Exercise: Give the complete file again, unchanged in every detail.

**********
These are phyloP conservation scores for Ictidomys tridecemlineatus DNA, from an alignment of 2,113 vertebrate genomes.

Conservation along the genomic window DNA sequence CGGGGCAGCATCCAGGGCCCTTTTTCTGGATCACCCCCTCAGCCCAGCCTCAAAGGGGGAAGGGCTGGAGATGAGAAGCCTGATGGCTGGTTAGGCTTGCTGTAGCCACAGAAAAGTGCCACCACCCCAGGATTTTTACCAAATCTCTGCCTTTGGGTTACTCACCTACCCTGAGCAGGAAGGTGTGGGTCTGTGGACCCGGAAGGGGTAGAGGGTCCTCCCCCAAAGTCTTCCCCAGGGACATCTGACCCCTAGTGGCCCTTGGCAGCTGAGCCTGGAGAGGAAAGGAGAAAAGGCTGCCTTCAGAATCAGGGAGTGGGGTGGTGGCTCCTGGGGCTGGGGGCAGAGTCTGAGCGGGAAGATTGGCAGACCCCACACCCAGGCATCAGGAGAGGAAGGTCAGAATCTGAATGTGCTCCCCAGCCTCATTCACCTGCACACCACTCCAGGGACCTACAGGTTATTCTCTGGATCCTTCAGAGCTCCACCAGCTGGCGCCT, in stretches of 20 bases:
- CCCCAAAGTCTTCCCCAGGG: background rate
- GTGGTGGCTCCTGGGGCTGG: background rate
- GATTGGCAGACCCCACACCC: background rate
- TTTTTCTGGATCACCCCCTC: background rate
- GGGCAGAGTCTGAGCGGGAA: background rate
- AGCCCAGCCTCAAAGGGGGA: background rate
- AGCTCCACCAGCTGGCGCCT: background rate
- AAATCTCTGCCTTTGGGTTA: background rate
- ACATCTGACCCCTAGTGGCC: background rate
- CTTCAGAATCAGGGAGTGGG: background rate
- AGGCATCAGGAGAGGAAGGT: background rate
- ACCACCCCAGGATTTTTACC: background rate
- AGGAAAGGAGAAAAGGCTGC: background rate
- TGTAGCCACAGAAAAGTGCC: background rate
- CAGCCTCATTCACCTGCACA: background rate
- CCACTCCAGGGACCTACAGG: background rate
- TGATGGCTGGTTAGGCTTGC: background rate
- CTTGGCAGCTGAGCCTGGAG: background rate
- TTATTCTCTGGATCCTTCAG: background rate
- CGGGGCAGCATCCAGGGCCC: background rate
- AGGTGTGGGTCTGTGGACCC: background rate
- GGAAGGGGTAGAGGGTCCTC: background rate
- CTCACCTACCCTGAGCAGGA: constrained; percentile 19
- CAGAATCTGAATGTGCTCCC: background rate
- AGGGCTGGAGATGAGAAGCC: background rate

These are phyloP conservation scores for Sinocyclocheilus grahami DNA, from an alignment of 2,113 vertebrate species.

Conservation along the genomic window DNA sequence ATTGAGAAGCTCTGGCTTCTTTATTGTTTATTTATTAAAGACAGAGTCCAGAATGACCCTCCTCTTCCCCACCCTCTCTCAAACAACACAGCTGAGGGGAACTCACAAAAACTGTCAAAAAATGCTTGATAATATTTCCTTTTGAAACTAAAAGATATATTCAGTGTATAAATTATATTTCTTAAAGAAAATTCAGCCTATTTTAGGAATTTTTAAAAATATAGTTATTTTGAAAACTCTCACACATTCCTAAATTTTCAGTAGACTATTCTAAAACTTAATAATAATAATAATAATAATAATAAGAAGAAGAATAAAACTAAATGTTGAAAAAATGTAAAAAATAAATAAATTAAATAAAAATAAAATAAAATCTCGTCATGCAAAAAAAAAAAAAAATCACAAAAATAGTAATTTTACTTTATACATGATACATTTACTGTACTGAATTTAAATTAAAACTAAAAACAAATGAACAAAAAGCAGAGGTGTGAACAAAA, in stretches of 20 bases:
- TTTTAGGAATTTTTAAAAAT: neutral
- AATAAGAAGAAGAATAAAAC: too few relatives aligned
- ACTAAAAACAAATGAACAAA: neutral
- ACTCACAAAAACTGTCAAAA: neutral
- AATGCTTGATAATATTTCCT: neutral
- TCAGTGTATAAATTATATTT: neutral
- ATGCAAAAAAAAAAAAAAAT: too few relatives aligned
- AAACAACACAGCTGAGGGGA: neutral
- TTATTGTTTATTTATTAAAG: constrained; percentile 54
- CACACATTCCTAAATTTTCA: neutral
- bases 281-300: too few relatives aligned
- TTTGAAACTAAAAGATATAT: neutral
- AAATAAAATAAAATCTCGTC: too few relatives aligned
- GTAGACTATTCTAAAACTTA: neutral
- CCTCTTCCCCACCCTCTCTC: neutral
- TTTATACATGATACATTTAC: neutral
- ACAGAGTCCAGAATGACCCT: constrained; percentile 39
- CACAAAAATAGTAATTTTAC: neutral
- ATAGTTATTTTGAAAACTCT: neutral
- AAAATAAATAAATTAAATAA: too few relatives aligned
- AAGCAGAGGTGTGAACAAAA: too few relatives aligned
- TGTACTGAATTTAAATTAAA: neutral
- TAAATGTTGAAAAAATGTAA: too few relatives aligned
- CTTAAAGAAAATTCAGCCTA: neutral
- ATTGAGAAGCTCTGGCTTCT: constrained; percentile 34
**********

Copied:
These are phyloP conservation scores for Ictidomys tridecemlineatus DNA, from an alignment of 2,113 vertebrate genomes.

Conservation along the genomic window DNA sequence CGGGGCAGCATCCAGGGCCCTTTTTCTGGATCACCCCCTCAGCCCAGCCTCAAAGGGGGAAGGGCTGGAGATGAGAAGCCTGATGGCTGGTTAGGCTTGCTGTAGCCACAGAAAAGTGCCACCACCCCAGGATTTTTACCAAATCTCTGCCTTTGGGTTACTCACCTACCCTGAGCAGGAAGGTGTGGGTCTGTGGACCCGGAAGGGGTAGAGGGTCCTCCCCCAAAGTCTTCCCCAGGGACATCTGACCCCTAGTGGCCCTTGGCAGCTGAGCCTGGAGAGGAAAGGAGAAAAGGCTGCCTTCAGAATCAGGGAGTGGGGTGGTGGCTCCTGGGGCTGGGGGCAGAGTCTGAGCGGGAAGATTGGCAGACCCCACACCCAGGCATCAGGAGAGGAAGGTCAGAATCTGAATGTGCTCCCCAGCCTCATTCACCTGCACACCACTCCAGGGACCTACAGGTTATTCTCTGGATCCTTCAGAGCTCCACCAGCTGGCGCCT, in stretches of 20 bases:
- CCCCAAAGTCTTCCCCAGGG: background rate
- GTGGTGGCTCCTGGGGCTGG: background rate
- GATTGGCAGACCCCACACCC: background rate
- TTTTTCTGGATCACCCCCTC: background rate
- GGGCAGAGTCTGAGCGGGAA: background rate
- AGCCCAGCCTCAAAGGGGGA: background rate
- AGCTCCACCAGCTGGCGCCT: background rate
- AAATCTCTGCCTTTGGGTTA: background rate
- ACATCTGACCCCTAGTGGCC: background rate
- CTTCAGAATCAGGGAGTGGG: background rate
- AGGCATCAGGAGAGGAAGGT: background rate
- ACCACCCCAGGATTTTTACC: background rate
- AGGAAAGGAGAAAAGGCTGC: background rate
- TGTAGCCACAGAAAAGTGCC: background rate
- CAGCCTCATTCACCTGCACA: background rate
- CCACTCCAGGGACCTACAGG: background rate
- TGATGGCTGGTTAGGCTTGC: background rate
- CTTGGCAGCTGAGCCTGGAG: background rate
- TTATTCTCTGGATCCTTCAG: background rate
- CGGGGCAGCATCCAGGGCCC: background rate
- AGGTGTGGGTCTGTGGACCC: background rate
- GGAAGGGGTAGAGGGTCCTC: background rate
- CTCACCTACCCTGAGCAGGA: constrained; percentile 19
- CAGAATCTGAATGTGCTCCC: background rate
- AGGGCTGGAGATGAGAAGCC: background rate

These are phyloP conservation scores for Sinocyclocheilus grahami DNA, from an alignment of 2,113 vertebrate species.

Conservation along the genomic window DNA sequence ATTGAGAAGCTCTGGCTTCTTTATTGTTTATTTATTAAAGACAGAGTCCAGAATGACCCTCCTCTTCCCCACCCTCTCTCAAACAACACAGCTGAGGGGAACTCACAAAAACTGTCAAAAAATGCTTGATAATATTTCCTTTTGAAACTAAAAGATATATTCAGTGTATAAATTATATTTCTTAAAGAAAATTCAGCCTATTTTAGGAATTTTTAAAAATATAGTTATTTTGAAAACTCTCACACATTCCTAAATTTTCAGTAGACTATTCTAAAACTTAATAATAATAATAATAATAATAATAAGAAGAAGAATAAAACTAAATGTTGAAAAAATGTAAAAAATAAATAAATTAAATAAAAATAAAATAAAATCTCGTCATGCAAAAAAAAAAAAAAATCACAAAAATAGTAATTTTACTTTATACATGATACATTTACTGTACTGAATTTAAATTAAAACTAAAAACAAATGAACAAAAAGCAGAGGTGTGAACAAAA, in stretches of 20 bases:
- TTTTAGGAATTTTTAAAAAT: neutral
- AATAAGAAGAAGAATAAAAC: too few relatives aligned
- ACTAAAAACAAATGAACAAA: neutral
- ACTCACAAAAACTGTCAAAA: neutral
- AATGCTTGATAATATTTCCT: neutral
- TCAGTGTATAAATTATATTT: neutral
- ATGCAAAAAAAAAAAAAAAT: too few relatives aligned
- AAACAACACAGCTGAGGGGA: neutral
- TTATTGTTTATTTATTAAAG: constrained; percentile 54
- CACACATTCCTAAATTTTCA: neutral
- bases 281-300: too few relatives aligned
- TTTGAAACTAAAAGATATAT: neutral
- AAATAAAATAAAATCTCGTC: too few relatives aligned
- GTAGACTATTCTAAAACTTA: neutral
- CCTCTTCCCCACCCTCTCTC: neutral
- TTTATACATGATACATTTAC: neutral
- ACAGAGTCCAGAATGACCCT: constrained; percentile 39
- CACAAAAATAGTAATTTTAC: neutral
- ATAGTTATTTTGAAAACTCT: neutral
- AAAATAAATAAATTAAATAA: too few relatives aligned
- AAGCAGAGGTGTGAACAAAA: too few relatives aligned
- TGTACTGAATTTAAATTAAA: neutral
- TAAATGTTGAAAAAATGTAA: too few relatives aligned
- CTTAAAGAAAATTCAGCCTA: neutral
- ATTGAGAAGCTCTGGCTTCT: constrained; percentile 34